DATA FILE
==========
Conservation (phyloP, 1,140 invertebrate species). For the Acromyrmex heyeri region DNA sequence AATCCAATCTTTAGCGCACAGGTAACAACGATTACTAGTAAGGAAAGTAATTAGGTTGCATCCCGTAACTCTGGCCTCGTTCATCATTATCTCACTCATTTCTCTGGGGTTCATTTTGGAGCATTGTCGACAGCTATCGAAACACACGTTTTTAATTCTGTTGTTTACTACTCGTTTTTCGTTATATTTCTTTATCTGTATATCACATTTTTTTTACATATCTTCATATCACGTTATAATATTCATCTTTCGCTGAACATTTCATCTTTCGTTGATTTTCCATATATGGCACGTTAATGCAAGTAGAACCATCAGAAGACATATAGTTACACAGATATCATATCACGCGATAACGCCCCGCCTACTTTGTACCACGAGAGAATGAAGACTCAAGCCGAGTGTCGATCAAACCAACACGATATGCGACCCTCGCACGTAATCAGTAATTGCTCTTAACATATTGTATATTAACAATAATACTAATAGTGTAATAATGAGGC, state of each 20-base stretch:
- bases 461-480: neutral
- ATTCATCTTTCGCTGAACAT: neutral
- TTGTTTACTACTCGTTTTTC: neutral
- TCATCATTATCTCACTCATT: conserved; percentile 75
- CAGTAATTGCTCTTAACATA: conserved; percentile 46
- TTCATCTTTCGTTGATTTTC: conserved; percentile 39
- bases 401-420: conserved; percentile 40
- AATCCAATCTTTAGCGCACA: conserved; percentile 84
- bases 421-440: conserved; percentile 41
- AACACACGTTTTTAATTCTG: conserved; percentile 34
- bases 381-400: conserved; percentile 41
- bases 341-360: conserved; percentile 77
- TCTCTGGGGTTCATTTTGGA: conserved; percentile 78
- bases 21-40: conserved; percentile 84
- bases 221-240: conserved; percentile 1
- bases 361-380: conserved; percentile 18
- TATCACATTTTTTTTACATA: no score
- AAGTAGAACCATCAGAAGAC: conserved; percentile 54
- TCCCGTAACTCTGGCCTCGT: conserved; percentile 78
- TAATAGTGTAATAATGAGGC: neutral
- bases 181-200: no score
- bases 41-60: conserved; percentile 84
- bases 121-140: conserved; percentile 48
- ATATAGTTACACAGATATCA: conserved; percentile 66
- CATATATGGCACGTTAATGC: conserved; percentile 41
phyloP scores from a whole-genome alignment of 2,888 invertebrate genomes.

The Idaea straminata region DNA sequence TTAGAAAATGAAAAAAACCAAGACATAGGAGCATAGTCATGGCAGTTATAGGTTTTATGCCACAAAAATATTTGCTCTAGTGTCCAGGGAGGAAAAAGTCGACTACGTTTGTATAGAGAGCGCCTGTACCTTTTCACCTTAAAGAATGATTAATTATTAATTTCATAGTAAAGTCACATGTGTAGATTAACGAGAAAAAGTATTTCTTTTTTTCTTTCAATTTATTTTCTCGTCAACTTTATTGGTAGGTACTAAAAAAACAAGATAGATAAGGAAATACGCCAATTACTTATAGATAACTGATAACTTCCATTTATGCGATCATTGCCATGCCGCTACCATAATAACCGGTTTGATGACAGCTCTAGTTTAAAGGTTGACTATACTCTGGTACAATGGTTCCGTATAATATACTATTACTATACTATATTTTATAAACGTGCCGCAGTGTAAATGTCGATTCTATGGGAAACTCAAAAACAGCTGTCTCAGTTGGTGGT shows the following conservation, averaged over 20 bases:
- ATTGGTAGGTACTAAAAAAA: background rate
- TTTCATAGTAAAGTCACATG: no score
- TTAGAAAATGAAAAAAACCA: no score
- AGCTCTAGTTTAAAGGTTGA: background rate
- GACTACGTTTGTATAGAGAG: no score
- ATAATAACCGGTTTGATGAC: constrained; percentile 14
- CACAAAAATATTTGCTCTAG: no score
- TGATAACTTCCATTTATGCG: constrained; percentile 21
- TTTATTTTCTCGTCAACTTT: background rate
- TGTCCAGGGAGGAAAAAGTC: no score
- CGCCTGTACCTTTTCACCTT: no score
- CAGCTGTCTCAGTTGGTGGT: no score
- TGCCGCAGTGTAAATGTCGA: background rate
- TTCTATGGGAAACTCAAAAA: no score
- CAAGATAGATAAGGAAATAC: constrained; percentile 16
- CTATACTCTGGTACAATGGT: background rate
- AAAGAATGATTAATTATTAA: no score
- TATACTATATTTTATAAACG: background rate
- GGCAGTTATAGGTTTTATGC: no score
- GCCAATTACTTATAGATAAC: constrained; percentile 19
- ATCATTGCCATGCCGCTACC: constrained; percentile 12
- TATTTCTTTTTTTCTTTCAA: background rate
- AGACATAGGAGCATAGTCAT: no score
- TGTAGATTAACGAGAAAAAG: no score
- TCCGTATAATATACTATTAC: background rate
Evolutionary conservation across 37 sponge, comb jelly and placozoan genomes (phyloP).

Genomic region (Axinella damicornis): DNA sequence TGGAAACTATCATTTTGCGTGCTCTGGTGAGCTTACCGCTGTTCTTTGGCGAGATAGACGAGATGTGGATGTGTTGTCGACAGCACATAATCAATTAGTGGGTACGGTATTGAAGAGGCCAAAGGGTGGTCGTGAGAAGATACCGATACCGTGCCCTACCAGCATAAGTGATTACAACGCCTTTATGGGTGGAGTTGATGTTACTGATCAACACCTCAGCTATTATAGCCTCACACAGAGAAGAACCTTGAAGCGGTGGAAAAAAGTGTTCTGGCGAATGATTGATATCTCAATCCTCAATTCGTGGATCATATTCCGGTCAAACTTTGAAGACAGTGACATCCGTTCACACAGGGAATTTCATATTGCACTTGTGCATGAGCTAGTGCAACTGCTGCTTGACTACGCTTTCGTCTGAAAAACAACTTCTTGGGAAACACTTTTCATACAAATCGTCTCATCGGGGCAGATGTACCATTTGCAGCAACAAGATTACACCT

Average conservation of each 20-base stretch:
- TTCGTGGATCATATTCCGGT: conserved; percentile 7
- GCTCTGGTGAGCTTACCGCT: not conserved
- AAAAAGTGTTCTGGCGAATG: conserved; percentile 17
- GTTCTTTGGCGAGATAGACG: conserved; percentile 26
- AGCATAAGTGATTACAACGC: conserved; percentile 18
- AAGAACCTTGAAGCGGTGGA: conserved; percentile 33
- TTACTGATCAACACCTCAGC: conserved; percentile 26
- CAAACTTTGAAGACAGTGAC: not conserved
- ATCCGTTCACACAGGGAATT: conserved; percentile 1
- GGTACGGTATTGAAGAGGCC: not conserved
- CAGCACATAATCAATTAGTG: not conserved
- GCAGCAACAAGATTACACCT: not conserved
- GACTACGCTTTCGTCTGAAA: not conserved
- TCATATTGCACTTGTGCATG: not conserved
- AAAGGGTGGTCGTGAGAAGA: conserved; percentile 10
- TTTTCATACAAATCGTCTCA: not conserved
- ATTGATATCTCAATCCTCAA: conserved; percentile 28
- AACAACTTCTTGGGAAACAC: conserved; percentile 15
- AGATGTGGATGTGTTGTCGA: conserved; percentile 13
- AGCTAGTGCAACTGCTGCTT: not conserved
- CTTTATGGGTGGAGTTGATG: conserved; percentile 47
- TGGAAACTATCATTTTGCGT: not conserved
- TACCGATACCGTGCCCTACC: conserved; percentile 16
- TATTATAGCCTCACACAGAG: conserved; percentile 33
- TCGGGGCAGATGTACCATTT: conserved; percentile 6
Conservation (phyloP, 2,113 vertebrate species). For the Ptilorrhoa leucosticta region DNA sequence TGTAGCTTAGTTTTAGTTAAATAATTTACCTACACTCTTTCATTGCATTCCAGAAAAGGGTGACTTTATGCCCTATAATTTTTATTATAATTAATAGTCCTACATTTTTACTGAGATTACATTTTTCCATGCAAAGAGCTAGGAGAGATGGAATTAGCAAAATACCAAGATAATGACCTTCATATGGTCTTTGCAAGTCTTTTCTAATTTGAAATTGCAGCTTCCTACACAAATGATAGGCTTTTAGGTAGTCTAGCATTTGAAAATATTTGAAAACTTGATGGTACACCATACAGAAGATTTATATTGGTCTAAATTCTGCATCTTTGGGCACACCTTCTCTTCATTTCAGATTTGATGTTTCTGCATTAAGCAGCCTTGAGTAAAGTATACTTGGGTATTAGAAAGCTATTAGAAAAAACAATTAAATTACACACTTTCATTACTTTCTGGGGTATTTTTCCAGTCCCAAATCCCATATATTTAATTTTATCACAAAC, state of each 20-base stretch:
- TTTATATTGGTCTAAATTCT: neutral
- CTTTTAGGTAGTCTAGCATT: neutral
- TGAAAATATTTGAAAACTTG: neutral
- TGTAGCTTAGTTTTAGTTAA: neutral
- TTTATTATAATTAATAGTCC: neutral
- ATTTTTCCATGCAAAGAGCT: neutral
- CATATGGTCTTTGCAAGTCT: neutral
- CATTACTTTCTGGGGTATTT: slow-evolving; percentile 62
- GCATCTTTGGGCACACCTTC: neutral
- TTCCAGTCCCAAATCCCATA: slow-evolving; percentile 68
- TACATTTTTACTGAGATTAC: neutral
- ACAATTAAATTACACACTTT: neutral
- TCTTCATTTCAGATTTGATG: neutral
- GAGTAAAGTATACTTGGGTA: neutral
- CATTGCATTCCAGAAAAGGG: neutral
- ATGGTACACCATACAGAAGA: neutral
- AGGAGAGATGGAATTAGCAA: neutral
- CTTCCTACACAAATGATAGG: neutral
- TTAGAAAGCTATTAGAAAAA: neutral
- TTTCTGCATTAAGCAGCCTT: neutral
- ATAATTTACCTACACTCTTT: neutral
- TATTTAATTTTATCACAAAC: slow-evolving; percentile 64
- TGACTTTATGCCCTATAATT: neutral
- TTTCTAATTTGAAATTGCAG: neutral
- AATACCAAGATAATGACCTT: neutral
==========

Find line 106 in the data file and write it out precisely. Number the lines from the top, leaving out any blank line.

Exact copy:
- TTTCTAATTTGAAATTGCAG: neutral